Chief Inspector calls for supervised access to internet
24 Jun 2014
PET welcomed a speech by Nick Hardwick, Chief Inspector of Prisons, today (24 June) commending its recent report with the Prison Reform Trust calling for prisoners to be given secure access to the internet to support their rehabilitation. He spoke at the annual Modernising Justice Technology, Innovation and Efficiency conference in London, which for the first time is considering the benefits of computers for rehabilitation.
Rod Clark, Chief Executive, PET, said:
“We welcome the Chief Inspector of Prisons speech and today’s focus on rehabilitation at this year’s event. In every aspect of our lives we are embracing newer technologies to improve the way we work, study and socialise. But there is a growing digital divide between communities and prisons, despite the potential for ICT to enable people in prison to learn, apply for jobs and talk with their families - all of which are proven to help prisoners move away from crime and resettle back into society. We would like to see more ambition to really modernise justice in prisons. That will mean transforming rehabilitation through secure access to computers and the internet.”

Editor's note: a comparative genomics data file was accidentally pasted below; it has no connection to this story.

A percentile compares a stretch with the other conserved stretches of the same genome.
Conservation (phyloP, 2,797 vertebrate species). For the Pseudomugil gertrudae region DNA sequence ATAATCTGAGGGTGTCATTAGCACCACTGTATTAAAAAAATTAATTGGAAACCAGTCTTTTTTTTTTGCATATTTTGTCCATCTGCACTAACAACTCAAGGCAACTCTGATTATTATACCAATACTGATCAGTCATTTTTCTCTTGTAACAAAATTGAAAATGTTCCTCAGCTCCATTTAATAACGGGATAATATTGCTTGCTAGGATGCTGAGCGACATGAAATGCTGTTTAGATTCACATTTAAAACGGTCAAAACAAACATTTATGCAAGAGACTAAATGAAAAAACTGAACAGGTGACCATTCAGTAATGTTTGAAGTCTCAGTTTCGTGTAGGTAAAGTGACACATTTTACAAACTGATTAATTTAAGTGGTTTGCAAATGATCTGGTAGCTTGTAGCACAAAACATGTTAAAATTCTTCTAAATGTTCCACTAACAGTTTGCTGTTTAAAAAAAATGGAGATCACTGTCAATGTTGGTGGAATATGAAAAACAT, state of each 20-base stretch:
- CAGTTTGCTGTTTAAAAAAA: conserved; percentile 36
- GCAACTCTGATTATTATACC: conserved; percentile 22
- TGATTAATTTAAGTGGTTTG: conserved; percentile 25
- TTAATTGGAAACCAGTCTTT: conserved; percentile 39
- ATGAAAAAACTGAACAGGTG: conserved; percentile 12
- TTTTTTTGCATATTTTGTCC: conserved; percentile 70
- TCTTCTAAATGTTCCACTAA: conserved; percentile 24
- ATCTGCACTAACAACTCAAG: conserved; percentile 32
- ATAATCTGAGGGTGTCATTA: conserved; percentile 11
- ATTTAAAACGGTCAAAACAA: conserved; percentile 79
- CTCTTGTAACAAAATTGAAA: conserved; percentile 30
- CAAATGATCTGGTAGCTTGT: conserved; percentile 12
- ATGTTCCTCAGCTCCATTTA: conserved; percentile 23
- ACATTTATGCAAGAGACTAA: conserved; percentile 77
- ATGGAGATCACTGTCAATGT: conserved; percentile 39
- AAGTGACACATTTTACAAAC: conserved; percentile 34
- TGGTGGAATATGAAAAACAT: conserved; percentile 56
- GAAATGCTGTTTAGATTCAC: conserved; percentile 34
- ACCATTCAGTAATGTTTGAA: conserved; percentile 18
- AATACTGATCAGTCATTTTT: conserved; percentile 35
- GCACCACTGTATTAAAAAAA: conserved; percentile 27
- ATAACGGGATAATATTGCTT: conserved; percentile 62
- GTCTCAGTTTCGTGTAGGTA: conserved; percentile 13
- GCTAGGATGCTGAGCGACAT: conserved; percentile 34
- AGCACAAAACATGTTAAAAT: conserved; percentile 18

The report, by the Prison Reform Trust and PET recommends the use of secure, controlled access to computers and the internet to transform education, family contact and resettlement in prisons and reduce reoffending on release.
Through the Gateway: How Computers Can Transform Rehabilitation examines the use of information and communication technology (ICT) in prisons and its potential as a tool for rehabilitation. It is based on a survey of prisons sent to all prison governors and directors in England and Wales supported by the National Offender Management Service (NOMS), a focus group of prisoners’ families, prison visits and expert roundtables.
For interviews, photos or further information please contact
Rod Clark, Chief Executive, 07876 385 143
This year Prisoners Education Trust (PET) celebrates its 25th anniversary. The charity was set up in HMP Wandsworth by a prison teacher in 1989 who wanted to expand the range of courses available for prisoners. That year, PET helped 12 people, now the charity supports approx. 2,000 each year to study distance learning courses across England and Wales. The charity does this by providing advice and grants to prisoners keen to study subjects and levels not generally available in prisons. PET also carries out research, informed by prisoner learners, to improve prison education.
In 2012 PET launched the Prisoner Learning Alliance with 18 other expert organisations to help improve the policy and practice of prisoner learning, training and skills.